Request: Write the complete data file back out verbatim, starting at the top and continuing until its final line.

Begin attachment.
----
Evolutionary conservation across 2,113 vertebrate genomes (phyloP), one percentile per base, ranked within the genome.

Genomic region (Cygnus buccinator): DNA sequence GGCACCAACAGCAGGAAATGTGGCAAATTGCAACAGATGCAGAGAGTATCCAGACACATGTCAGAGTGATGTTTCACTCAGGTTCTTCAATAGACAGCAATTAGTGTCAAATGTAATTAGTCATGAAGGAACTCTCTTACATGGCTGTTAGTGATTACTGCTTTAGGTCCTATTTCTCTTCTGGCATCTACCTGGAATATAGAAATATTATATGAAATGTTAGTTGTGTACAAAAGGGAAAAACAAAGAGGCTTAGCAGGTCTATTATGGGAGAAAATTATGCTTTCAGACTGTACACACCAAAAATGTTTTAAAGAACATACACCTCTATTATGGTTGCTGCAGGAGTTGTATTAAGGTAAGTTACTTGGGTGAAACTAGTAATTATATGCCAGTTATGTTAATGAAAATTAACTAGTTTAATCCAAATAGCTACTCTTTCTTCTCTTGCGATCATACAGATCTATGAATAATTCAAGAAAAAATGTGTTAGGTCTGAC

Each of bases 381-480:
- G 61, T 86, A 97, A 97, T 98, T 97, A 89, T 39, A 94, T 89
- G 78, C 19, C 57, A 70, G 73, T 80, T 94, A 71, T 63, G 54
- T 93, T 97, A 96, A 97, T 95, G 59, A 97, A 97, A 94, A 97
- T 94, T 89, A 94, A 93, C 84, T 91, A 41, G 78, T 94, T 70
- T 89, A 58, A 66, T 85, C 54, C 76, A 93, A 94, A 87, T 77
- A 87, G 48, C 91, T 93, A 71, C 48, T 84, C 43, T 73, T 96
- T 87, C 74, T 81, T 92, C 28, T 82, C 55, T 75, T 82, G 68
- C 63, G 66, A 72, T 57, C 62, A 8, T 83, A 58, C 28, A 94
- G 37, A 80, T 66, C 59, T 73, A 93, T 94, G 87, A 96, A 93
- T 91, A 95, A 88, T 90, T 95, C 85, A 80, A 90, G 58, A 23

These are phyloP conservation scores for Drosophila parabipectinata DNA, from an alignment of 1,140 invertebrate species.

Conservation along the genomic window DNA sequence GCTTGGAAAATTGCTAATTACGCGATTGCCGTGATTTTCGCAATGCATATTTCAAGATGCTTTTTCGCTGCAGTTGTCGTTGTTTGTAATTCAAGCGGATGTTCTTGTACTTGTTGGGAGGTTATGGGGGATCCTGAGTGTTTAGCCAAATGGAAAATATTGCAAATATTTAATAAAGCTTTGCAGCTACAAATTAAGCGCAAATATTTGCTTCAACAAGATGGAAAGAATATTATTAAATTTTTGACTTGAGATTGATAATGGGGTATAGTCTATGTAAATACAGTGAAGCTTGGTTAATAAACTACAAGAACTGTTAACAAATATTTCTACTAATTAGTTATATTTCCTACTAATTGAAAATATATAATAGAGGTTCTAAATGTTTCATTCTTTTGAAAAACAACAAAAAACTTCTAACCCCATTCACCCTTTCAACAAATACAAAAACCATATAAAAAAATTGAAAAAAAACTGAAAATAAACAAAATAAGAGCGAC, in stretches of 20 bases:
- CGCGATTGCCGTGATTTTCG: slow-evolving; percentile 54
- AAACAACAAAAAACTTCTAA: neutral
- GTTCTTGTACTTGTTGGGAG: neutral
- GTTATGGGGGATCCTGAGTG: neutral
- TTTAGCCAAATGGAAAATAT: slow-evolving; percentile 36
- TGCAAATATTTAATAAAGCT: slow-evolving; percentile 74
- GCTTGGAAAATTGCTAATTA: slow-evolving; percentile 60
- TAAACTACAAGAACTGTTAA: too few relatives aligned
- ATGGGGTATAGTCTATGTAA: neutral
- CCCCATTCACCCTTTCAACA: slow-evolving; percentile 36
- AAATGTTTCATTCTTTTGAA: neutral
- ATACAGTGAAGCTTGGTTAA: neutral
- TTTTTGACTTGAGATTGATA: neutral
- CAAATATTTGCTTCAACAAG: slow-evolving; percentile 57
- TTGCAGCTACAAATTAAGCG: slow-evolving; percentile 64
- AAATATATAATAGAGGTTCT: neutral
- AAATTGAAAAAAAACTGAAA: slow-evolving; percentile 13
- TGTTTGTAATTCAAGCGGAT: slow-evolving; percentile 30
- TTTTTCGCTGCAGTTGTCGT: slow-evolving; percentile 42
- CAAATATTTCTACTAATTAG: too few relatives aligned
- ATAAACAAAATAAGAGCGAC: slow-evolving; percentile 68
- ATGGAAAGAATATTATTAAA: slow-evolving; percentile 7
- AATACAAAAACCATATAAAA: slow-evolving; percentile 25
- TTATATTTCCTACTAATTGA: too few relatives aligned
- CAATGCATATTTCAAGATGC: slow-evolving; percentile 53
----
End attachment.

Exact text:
Evolutionary conservation across 2,113 vertebrate genomes (phyloP), one percentile per base, ranked within the genome.

Genomic region (Cygnus buccinator): DNA sequence GGCACCAACAGCAGGAAATGTGGCAAATTGCAACAGATGCAGAGAGTATCCAGACACATGTCAGAGTGATGTTTCACTCAGGTTCTTCAATAGACAGCAATTAGTGTCAAATGTAATTAGTCATGAAGGAACTCTCTTACATGGCTGTTAGTGATTACTGCTTTAGGTCCTATTTCTCTTCTGGCATCTACCTGGAATATAGAAATATTATATGAAATGTTAGTTGTGTACAAAAGGGAAAAACAAAGAGGCTTAGCAGGTCTATTATGGGAGAAAATTATGCTTTCAGACTGTACACACCAAAAATGTTTTAAAGAACATACACCTCTATTATGGTTGCTGCAGGAGTTGTATTAAGGTAAGTTACTTGGGTGAAACTAGTAATTATATGCCAGTTATGTTAATGAAAATTAACTAGTTTAATCCAAATAGCTACTCTTTCTTCTCTTGCGATCATACAGATCTATGAATAATTCAAGAAAAAATGTGTTAGGTCTGAC

Each of bases 381-480:
- G 61, T 86, A 97, A 97, T 98, T 97, A 89, T 39, A 94, T 89
- G 78, C 19, C 57, A 70, G 73, T 80, T 94, A 71, T 63, G 54
- T 93, T 97, A 96, A 97, T 95, G 59, A 97, A 97, A 94, A 97
- T 94, T 89, A 94, A 93, C 84, T 91, A 41, G 78, T 94, T 70
- T 89, A 58, A 66, T 85, C 54, C 76, A 93, A 94, A 87, T 77
- A 87, G 48, C 91, T 93, A 71, C 48, T 84, C 43, T 73, T 96
- T 87, C 74, T 81, T 92, C 28, T 82, C 55, T 75, T 82, G 68
- C 63, G 66, A 72, T 57, C 62, A 8, T 83, A 58, C 28, A 94
- G 37, A 80, T 66, C 59, T 73, A 93, T 94, G 87, A 96, A 93
- T 91, A 95, A 88, T 90, T 95, C 85, A 80, A 90, G 58, A 23

These are phyloP conservation scores for Drosophila parabipectinata DNA, from an alignment of 1,140 invertebrate species.

Conservation along the genomic window DNA sequence GCTTGGAAAATTGCTAATTACGCGATTGCCGTGATTTTCGCAATGCATATTTCAAGATGCTTTTTCGCTGCAGTTGTCGTTGTTTGTAATTCAAGCGGATGTTCTTGTACTTGTTGGGAGGTTATGGGGGATCCTGAGTGTTTAGCCAAATGGAAAATATTGCAAATATTTAATAAAGCTTTGCAGCTACAAATTAAGCGCAAATATTTGCTTCAACAAGATGGAAAGAATATTATTAAATTTTTGACTTGAGATTGATAATGGGGTATAGTCTATGTAAATACAGTGAAGCTTGGTTAATAAACTACAAGAACTGTTAACAAATATTTCTACTAATTAGTTATATTTCCTACTAATTGAAAATATATAATAGAGGTTCTAAATGTTTCATTCTTTTGAAAAACAACAAAAAACTTCTAACCCCATTCACCCTTTCAACAAATACAAAAACCATATAAAAAAATTGAAAAAAAACTGAAAATAAACAAAATAAGAGCGAC, in stretches of 20 bases:
- CGCGATTGCCGTGATTTTCG: slow-evolving; percentile 54
- AAACAACAAAAAACTTCTAA: neutral
- GTTCTTGTACTTGTTGGGAG: neutral
- GTTATGGGGGATCCTGAGTG: neutral
- TTTAGCCAAATGGAAAATAT: slow-evolving; percentile 36
- TGCAAATATTTAATAAAGCT: slow-evolving; percentile 74
- GCTTGGAAAATTGCTAATTA: slow-evolving; percentile 60
- TAAACTACAAGAACTGTTAA: too few relatives aligned
- ATGGGGTATAGTCTATGTAA: neutral
- CCCCATTCACCCTTTCAACA: slow-evolving; percentile 36
- AAATGTTTCATTCTTTTGAA: neutral
- ATACAGTGAAGCTTGGTTAA: neutral
- TTTTTGACTTGAGATTGATA: neutral
- CAAATATTTGCTTCAACAAG: slow-evolving; percentile 57
- TTGCAGCTACAAATTAAGCG: slow-evolving; percentile 64
- AAATATATAATAGAGGTTCT: neutral
- AAATTGAAAAAAAACTGAAA: slow-evolving; percentile 13
- TGTTTGTAATTCAAGCGGAT: slow-evolving; percentile 30
- TTTTTCGCTGCAGTTGTCGT: slow-evolving; percentile 42
- CAAATATTTCTACTAATTAG: too few relatives aligned
- ATAAACAAAATAAGAGCGAC: slow-evolving; percentile 68
- ATGGAAAGAATATTATTAAA: slow-evolving; percentile 7
- AATACAAAAACCATATAAAA: slow-evolving; percentile 25
- TTATATTTCCTACTAATTGA: too few relatives aligned
- CAATGCATATTTCAAGATGC: slow-evolving; percentile 53